In August the SEC adopted a measure that will require public companies to publish a CEO pay ratio in their financial statements. The ratio, which compares median worker pay to the CEO’s salary, is a provision of the 2010 Dodd-Frank act and it takes effect in January 2017.
Some of the early, albeit unofficial, CEO pay ratios seem to demonstrate an enormous pay disparity between the leadership and workers in a company. In other cases, it calls attention to CEOs with strikingly low compensation for the position they hold. For instance, Apple’s Tim Cook has a CEO pay ratio of 43:1, Ford’s Alan Mulally has a 113:1, and Goodyear’s Richard Kramer has a whopping 323:1 ratio. IBM and Intel have ratios of 25:1 and 30:1 respectively.
Any time procurement is evaluating a publicly traded company, we naturally make use of their financial statements and annual reports, which are valuable sources of information. But is this new ratio relevant to the evaluation of a supplier for financial stability, risk, and collaborative potential? Should procurement take this information into consideration when ranking and selecting suppliers?
The CEO pay ratio is being touted as a source of valuable information to investors as well as consumers. In a time when the minimum wage is a regular part of the public discourse, there is interest in having a single figure that represents the difference in compensation at the highest and median levels. When procurement represents a company that is B2C, they have to be very careful about the risk of negative public sentiment. Companies may be held responsible for the negative reputation of their suppliers, especially when the partnership is high visibility. In cases such as these, procurement may want to look at the CEO pay ratio as a way of staving off potential sources of negative publicity or reputational risk.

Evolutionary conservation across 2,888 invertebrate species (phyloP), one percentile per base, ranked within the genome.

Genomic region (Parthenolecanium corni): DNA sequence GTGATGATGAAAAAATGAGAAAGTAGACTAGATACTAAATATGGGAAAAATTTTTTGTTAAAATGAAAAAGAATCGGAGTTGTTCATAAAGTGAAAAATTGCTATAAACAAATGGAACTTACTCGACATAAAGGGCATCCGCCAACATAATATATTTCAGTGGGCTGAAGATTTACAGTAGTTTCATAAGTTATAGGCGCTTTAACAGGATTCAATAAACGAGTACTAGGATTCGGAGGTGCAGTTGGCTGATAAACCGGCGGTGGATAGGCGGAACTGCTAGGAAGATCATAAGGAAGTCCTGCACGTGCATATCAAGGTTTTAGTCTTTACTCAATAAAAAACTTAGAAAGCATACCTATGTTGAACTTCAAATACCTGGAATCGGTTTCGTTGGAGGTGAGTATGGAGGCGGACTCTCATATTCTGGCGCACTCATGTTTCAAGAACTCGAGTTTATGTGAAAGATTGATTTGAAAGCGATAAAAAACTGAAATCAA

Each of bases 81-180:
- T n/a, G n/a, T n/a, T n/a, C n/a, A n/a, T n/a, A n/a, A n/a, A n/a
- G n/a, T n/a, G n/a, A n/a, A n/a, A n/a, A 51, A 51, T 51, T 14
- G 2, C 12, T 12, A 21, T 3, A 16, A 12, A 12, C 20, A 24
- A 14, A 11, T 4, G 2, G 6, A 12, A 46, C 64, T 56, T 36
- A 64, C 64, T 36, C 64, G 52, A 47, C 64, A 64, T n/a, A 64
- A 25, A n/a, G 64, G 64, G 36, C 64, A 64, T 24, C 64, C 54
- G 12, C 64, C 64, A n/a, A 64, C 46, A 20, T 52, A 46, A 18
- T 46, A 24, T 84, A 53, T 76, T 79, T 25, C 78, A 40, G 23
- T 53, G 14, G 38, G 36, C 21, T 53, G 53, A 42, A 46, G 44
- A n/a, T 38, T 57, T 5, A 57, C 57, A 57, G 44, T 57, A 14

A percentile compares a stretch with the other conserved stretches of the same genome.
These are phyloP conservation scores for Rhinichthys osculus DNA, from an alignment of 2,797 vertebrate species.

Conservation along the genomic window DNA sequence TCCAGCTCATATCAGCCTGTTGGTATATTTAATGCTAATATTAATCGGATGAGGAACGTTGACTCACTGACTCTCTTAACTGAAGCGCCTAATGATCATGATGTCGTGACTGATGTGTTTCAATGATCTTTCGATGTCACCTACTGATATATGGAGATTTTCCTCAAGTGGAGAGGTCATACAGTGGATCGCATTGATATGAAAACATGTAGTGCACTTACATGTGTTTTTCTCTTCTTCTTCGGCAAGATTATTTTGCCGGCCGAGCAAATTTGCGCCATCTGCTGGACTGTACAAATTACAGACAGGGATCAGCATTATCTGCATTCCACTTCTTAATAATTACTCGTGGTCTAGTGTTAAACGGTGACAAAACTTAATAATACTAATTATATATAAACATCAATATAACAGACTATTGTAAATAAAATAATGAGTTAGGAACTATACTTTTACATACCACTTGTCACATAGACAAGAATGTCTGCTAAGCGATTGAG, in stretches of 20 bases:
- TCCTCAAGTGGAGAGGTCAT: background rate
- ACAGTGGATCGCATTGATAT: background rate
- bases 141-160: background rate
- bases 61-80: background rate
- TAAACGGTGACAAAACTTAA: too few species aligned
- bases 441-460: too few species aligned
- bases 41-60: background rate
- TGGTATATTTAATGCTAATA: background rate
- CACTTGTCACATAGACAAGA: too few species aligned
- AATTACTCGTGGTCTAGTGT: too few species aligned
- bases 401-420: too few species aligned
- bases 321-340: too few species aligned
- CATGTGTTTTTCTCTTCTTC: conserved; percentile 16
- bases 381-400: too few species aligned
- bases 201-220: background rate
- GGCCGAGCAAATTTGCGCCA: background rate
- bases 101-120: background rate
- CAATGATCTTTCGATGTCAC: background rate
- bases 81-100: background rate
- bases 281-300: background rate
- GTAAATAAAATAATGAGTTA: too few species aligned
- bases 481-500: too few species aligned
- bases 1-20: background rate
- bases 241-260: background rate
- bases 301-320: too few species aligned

Although there is a lot of interest in the new ratio, it is not without its detractors. Some claim that at best the ratio misrepresents how companies feels about employees, and at worst creates negative press without actually offering any meaningful value. The fact that the ratio compares the difference between the CEO’s compensation and the median employee salary means that the number of low-level employees skews the ratio significantly. A good example of this is Warren Buffet’s Berkshire Hathaway (9:1) versus Wal-Mart (537:1). At the very least, the ratio should only be compared between companies in the same industry or using the same business model.
Although the CEO pay ratio is stated as a very simple number, it is not a straightforward calculation. As with anything else, there are rules and exceptions to the calculation. The SEC allows companies to use a statistical sampling to determine their median salary and to exclude up to 5% of their foreign workforce. They can use the same median salary for up to three years, and are allowed to make adjustments for cost of living and can select the date they want to pull the salary data from as long as it is within three months of reporting the ratio. While all of these allowances are realistic ways to address the messy business of boiling so much information down to a single number, they do raise questions about how reliable the resulting ratio is.
As procurement professionals, we have to take advantage of all of the information available to us when making a decision or a recommendation that involves suppliers. We have a responsibility to make sure that the information we collect is presented and used in the appropriate context. We can’t mislead but we can’t allow ourselves to be surprised by publicly available information either. At the end of the day, the CEO pay ratio is one more piece of information we can factor in when creating a complete picture of a supplier. It should be no less and no more heavily weighed than any of the other details included.
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